In spite of all the hullabaloo about Oxfam, let’s remember first that the appalling behaviour in Chad and in Haiti does not suddenly make the organisation a bad organisation.
Oxfam does wonderful work on behalf of the poorest and in the face of terrible war and famine. We should count ourselves privileged that it does.
And how refreshing that the senior executive responsible at the time has taken responsibility and resigned. That too reflects well on the organisation.
And yet, there are lessons to be learned.
There is a familiar ring to the Oxfam story. I’ve followed many similar stories in the business world over more than two decades.
It starts with investigation and revelation. Skeletons fall out of cupboards. The regulatory authorities spring into action, demanding explanation. The CEO tries to explain the difficulty and takes prompt action.
Then the attention turns to the governance. How was this scandal allowed to happen? It turned out that people in the organisation knew about it. As I said in the piece I wrote about Enron 16 years ago
The common feature of nearly every corporate disaster is that afterwards, you will find good people inside the organisation who will say,” If anybody had asked me I could have told them something was not right.”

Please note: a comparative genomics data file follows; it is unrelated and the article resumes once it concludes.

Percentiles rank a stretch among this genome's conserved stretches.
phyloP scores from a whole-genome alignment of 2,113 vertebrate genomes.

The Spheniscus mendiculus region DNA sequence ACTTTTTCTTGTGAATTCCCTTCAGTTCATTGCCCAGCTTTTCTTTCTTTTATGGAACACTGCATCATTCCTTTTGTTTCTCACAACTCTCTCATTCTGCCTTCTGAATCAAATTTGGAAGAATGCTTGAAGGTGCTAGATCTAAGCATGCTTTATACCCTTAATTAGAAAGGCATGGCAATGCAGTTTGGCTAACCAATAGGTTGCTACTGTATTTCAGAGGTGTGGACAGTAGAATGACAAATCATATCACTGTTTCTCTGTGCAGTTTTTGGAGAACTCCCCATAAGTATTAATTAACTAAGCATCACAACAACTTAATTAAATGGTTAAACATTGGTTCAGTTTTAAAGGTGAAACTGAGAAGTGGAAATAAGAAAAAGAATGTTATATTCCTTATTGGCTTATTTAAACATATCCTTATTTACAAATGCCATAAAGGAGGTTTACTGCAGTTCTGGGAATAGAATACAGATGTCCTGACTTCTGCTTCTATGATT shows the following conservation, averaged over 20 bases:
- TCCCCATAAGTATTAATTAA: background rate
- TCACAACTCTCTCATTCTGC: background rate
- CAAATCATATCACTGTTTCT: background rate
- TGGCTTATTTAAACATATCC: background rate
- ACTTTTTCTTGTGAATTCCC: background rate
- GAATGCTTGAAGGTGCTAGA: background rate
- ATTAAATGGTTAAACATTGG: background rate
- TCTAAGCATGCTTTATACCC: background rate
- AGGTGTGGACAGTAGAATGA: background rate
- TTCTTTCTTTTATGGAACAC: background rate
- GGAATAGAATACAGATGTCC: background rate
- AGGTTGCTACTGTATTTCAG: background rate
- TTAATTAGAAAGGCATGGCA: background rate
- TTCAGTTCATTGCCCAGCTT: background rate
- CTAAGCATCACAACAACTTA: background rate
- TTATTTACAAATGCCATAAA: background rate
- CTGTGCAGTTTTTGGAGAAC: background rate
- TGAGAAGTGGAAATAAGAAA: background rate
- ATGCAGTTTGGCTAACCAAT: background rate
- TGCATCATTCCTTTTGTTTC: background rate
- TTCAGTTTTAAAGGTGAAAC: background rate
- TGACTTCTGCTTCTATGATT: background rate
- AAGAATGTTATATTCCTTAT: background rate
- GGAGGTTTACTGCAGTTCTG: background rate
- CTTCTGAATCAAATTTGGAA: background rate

And today we learn that Helen Evans, a former head of safeguarding had told Channel 4 News that she had warned Mark Goldring, Oxfam’s chief executive, of a potential “culture of abuse” in some overseas Oxfam offices, but that her requests for additional resources had been rejected.
And then the attention turns to governance. If people inside the organisation knew, why didn’t the directors know?
It isn’t easy. Wrongdoing exists in every organisation. What matters is that those at the top, whether executives or non-executives, are very open in encouraging feedback and very quick to respond when they get it. The risk is that people in the know get to assume that people at the top either know already what’s wrong or don’t want to know, and therefore that there is a big danger in flagging g a problem.
As I put in Lessons from Enron
Boards: you are the company’s ethics and risk committee. Clear your agenda so that there is time for the serious examination of corporate values and the gap between what is preached and what is practised in your company. It may tell you more than the report of the audit committee. Ask repeatedly what kind of behaviours and what kind of managers get on round here? Do the answers fill you with confidence? If not, dig deeper.
As chair of Oxfam, Caroline Thomson will certainly need to ponder the significance of those words. I would commend to her something that Tomorrow’s Company wrote with the City Values Forum two years ago. It is called Governing Culture and it offers very practical guidance to boards – whether of companies, charities or government bodies – who don’t want to be sitting where Oxfam are sitting today.